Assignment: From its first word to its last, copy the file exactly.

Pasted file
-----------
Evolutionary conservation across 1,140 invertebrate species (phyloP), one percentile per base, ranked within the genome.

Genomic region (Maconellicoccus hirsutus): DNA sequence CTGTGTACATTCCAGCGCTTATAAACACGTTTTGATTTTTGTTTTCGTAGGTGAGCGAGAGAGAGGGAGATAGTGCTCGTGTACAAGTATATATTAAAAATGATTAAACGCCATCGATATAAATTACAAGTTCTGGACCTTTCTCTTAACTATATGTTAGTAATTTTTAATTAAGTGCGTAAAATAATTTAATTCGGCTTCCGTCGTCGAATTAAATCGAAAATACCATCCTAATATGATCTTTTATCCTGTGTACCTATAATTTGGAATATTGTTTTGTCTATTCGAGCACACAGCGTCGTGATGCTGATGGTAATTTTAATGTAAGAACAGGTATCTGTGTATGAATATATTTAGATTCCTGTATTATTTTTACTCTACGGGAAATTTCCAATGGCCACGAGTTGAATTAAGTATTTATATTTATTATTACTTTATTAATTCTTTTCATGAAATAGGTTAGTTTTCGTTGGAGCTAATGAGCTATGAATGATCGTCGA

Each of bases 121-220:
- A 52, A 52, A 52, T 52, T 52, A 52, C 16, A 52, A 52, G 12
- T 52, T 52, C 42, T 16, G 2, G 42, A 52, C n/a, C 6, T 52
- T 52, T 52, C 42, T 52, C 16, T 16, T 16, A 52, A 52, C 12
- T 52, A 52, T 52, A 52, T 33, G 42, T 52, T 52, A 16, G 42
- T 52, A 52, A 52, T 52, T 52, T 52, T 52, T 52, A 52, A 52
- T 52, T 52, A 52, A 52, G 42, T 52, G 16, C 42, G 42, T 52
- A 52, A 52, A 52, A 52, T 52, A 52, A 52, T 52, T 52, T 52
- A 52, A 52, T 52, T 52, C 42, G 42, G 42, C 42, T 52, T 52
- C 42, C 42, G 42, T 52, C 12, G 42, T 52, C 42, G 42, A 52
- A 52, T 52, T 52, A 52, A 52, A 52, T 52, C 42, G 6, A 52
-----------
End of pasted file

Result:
Evolutionary conservation across 1,140 invertebrate species (phyloP), one percentile per base, ranked within the genome.

Genomic region (Maconellicoccus hirsutus): DNA sequence CTGTGTACATTCCAGCGCTTATAAACACGTTTTGATTTTTGTTTTCGTAGGTGAGCGAGAGAGAGGGAGATAGTGCTCGTGTACAAGTATATATTAAAAATGATTAAACGCCATCGATATAAATTACAAGTTCTGGACCTTTCTCTTAACTATATGTTAGTAATTTTTAATTAAGTGCGTAAAATAATTTAATTCGGCTTCCGTCGTCGAATTAAATCGAAAATACCATCCTAATATGATCTTTTATCCTGTGTACCTATAATTTGGAATATTGTTTTGTCTATTCGAGCACACAGCGTCGTGATGCTGATGGTAATTTTAATGTAAGAACAGGTATCTGTGTATGAATATATTTAGATTCCTGTATTATTTTTACTCTACGGGAAATTTCCAATGGCCACGAGTTGAATTAAGTATTTATATTTATTATTACTTTATTAATTCTTTTCATGAAATAGGTTAGTTTTCGTTGGAGCTAATGAGCTATGAATGATCGTCGA

Each of bases 121-220:
- A 52, A 52, A 52, T 52, T 52, A 52, C 16, A 52, A 52, G 12
- T 52, T 52, C 42, T 16, G 2, G 42, A 52, C n/a, C 6, T 52
- T 52, T 52, C 42, T 52, C 16, T 16, T 16, A 52, A 52, C 12
- T 52, A 52, T 52, A 52, T 33, G 42, T 52, T 52, A 16, G 42
- T 52, A 52, A 52, T 52, T 52, T 52, T 52, T 52, A 52, A 52
- T 52, T 52, A 52, A 52, G 42, T 52, G 16, C 42, G 42, T 52
- A 52, A 52, A 52, A 52, T 52, A 52, A 52, T 52, T 52, T 52
- A 52, A 52, T 52, T 52, C 42, G 42, G 42, C 42, T 52, T 52
- C 42, C 42, G 42, T 52, C 12, G 42, T 52, C 42, G 42, A 52
- A 52, T 52, T 52, A 52, A 52, A 52, T 52, C 42, G 6, A 52